FRONTRUNNER Meets Curator Daria Khan

Daria Khan is a founder and curator of Mimosa House, an independent non-profit project space in London. Khan is an independent curator, who graduated with an MA in Curating Contemporary Art at the Royal College of Art in 2013. Her exhibitions and projects have appeared at MAST Foundation (Bologna), the Austrian Cultural Forum in London, Photographers Gallery (London), and the 5th Moscow Biennial, among others. Co-curated exhibitions and projects include The Royal College of Art and Bloomberg New Contemporaries Film Salons at the ICA (London). Khan was also a curator-in-residency at MuseumsQuartier (Vienna) and the Palais de Tokyo (Paris). She has been a visiting speaker at Centre Georges Pompidou (Paris), the School of the Art Institute of Chicago, and at Christ Church College, Oxford University. Khan talks to FRONTRUNNER about the origins of Mimosa House and her curatorial approach.


Tejal Shah
As It Is
Installation view, Mimosa House (London), 2018
Photo credit: Damian Griffiths


To begin with a general question, one that I am sure you have been asked before: how did Mimosa House begin and what were the intentions behind it?

Mimosa House has started from a residency I did with friends and collaborators on a volcanic island and spontaneously, after the residency, we decided to make the show Growing Gills. I got to use the space initially for few months, also through friends, so I thought of doing a few pop-up shows. Then it all took off and one project followed another. I registered MH as a CIC (Community interest Company), we made a website, started to get funding, and it started to form into a project space with its own identity. The usage of the space also got extended longer than I expected [it to], which allowed me time to find another permanent space to move to in Holborn in the summer of 2020. Since the beginning, I wanted to concentrate on working with women and queer artists, which was my interest since I was at the Royal College of Art and in my earlier independent curatorial projects. Also, my experience working for a big commercial gallery at the beginning of my career had an effect on thinking about other ways of working.


You work with women and queer artists, as well as maintaining a strong programme encouraging engagement with particular subjects, discussions, and ideas. What is your curatorial approach and how has your work at a commercial gallery had an effect on your way of working?

I never felt safe and relaxed working for a big commercial gallery. It often felt uncomfortable with people objectifying or exoticising me, as I often had to work at art fairs and at the gallery’s reception. We’re talking about 10 years ago though, hopefully there have been changes for the better, today. Also, I missed sincere and live engagement with artists, ideas, and educational values. In my current work with Mimosa House, I choose to prioritise [a] safe and inclusive space for people who need it rather than try to address or educate people who don’t share our values. I also believe in a healthy and comfortable working environment, with like-minded people and collaborators. I think, eventually, this can be perceived in the care we apply to our programming.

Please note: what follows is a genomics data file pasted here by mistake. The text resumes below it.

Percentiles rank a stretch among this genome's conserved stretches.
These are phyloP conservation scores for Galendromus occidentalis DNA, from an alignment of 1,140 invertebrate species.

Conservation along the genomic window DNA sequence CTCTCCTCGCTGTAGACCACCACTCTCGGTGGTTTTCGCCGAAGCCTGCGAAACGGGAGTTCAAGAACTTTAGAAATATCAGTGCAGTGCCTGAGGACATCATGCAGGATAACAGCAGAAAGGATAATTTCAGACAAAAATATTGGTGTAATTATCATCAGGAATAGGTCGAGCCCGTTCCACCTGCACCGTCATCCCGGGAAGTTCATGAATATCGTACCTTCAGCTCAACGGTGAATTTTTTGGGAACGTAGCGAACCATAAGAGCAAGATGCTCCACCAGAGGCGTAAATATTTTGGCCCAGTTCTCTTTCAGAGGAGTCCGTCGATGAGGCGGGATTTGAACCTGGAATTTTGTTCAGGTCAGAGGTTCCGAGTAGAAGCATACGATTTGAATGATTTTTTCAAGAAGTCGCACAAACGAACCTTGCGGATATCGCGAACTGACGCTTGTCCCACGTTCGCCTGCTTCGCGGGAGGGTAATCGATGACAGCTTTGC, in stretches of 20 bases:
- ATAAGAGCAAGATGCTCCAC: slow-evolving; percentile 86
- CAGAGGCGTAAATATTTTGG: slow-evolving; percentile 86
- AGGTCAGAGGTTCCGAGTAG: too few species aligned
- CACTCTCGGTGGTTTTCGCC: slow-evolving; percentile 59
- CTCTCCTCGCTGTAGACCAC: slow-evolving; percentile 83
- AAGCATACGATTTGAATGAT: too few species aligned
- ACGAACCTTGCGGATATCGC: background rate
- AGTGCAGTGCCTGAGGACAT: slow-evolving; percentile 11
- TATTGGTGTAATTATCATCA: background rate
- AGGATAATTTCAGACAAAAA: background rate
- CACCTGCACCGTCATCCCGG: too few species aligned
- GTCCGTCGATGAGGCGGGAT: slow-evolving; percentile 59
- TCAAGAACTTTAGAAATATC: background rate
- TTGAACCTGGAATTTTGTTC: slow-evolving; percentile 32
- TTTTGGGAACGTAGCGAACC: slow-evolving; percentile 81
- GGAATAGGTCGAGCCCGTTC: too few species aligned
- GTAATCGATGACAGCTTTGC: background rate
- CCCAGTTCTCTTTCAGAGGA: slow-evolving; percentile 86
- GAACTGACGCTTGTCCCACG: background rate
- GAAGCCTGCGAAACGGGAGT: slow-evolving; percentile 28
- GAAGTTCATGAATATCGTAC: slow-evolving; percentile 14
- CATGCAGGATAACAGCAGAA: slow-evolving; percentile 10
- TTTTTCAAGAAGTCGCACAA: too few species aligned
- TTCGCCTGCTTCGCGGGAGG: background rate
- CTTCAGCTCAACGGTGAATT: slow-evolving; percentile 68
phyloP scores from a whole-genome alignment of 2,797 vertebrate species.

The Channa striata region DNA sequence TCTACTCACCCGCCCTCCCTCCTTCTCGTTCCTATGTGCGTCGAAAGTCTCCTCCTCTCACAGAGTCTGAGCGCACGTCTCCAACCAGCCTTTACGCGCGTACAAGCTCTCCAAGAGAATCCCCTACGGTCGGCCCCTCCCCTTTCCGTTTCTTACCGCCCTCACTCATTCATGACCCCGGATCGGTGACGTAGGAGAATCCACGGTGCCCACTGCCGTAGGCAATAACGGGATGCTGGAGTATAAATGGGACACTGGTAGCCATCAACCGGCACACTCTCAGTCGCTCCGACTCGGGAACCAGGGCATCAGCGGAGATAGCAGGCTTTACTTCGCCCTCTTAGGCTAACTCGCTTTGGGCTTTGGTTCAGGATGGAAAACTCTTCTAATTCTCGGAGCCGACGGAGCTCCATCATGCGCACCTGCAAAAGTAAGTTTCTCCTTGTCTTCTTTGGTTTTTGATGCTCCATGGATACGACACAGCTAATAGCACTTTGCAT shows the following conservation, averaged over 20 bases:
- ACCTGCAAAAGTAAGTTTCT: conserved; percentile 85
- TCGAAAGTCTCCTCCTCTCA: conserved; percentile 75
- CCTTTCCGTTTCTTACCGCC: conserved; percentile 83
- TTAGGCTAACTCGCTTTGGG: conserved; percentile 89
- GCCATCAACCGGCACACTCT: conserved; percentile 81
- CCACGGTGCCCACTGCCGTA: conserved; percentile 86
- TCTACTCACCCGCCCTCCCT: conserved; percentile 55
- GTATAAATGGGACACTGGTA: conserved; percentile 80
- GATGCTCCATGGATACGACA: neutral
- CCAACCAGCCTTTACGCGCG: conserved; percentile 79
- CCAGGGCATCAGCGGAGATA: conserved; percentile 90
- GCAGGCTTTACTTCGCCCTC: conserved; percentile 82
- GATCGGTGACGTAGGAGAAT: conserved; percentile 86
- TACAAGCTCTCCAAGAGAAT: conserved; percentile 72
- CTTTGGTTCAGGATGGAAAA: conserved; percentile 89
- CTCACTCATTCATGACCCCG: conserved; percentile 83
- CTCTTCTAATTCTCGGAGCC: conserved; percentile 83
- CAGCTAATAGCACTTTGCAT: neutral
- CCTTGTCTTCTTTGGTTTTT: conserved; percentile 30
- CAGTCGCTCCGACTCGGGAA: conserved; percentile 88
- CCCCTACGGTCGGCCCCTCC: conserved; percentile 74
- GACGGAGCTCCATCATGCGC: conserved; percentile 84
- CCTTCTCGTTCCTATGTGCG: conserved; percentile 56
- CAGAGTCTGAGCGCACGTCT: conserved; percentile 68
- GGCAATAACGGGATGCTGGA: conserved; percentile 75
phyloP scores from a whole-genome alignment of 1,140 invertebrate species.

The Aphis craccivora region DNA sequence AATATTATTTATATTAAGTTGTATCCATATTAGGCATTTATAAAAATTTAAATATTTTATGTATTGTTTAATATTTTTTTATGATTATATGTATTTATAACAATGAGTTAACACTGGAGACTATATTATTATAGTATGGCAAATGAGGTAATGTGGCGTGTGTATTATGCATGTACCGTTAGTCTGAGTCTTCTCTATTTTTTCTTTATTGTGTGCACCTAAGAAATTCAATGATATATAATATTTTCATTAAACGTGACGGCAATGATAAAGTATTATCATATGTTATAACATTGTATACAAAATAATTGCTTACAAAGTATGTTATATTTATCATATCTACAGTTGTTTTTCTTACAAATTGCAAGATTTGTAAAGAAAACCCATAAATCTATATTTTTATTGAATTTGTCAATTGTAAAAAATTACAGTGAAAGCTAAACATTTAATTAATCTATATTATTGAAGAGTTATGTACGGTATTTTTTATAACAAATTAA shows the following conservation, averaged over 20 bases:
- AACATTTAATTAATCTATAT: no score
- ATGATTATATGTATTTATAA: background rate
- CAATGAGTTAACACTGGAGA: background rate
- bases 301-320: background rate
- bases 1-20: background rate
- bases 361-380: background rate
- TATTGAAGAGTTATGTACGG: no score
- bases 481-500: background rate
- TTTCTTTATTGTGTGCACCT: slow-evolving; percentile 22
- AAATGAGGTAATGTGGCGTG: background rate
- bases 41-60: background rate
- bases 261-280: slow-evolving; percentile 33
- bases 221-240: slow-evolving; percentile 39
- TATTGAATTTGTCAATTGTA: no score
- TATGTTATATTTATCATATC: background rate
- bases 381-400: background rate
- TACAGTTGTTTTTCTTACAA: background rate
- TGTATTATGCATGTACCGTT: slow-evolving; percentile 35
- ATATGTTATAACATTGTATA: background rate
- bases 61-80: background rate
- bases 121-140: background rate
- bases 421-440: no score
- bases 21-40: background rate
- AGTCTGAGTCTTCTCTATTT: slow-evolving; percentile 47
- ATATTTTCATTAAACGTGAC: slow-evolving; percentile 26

Mimosa House works within different parameters versus commercial galleries which may be a reason why, as you have mentioned, you can prioritise your own agendas in relation to your programme. You mentioned the word care, could you talk more about how you apply this to your practice and MH? Do you expect care back from those you offer it too?

By care I mean the awareness of labour, both material and affective, that everyone involved puts into the project. Artists and curators are often exploited and work for free or for reduced wages based on the fact that their jobs are considered fun and rewarding. This leads to the blurred frontiers between work and free time, becoming a lifestyle and for some it is also intertwined with activist work. Another question is how to have work flexibility for people with caring responsibilities and mental vulnerabilities. As our team grows, it’s important for me to prioritise these aspects. It was difficult for me to get back to work after I had my child, as I felt I had to hide the fact [that] I was a parent to be considered able to work. Often even big institutions and residencies don’t have conditions for people who are parents. Yes, I do expect care back from people, I think it’s a human exchange.


Tomaso Binga
A Silenced Victory
Installation view, Mimosa House (London), 2019
Photo credit: Tim Bowditch


What type of conditions would you like to see put in place?

I believe paid parental leave should be of equal length regardless of people’s gender as this would decrease unequal conditions at work. I believe a code of conduct at work, which includes information about affective labour, care, ethics, burn-out, etc., would be really helpful. It would make people feel safer and know their rights and know when to ask help. Also, I’m a believer in quotas for diverse people, as a means of diversifying teams at art institutions.


Zoe Williams
Sunday Fantasy
Installation view, Mimosa House (London), 2019
Photo credit: Tim Bowditch
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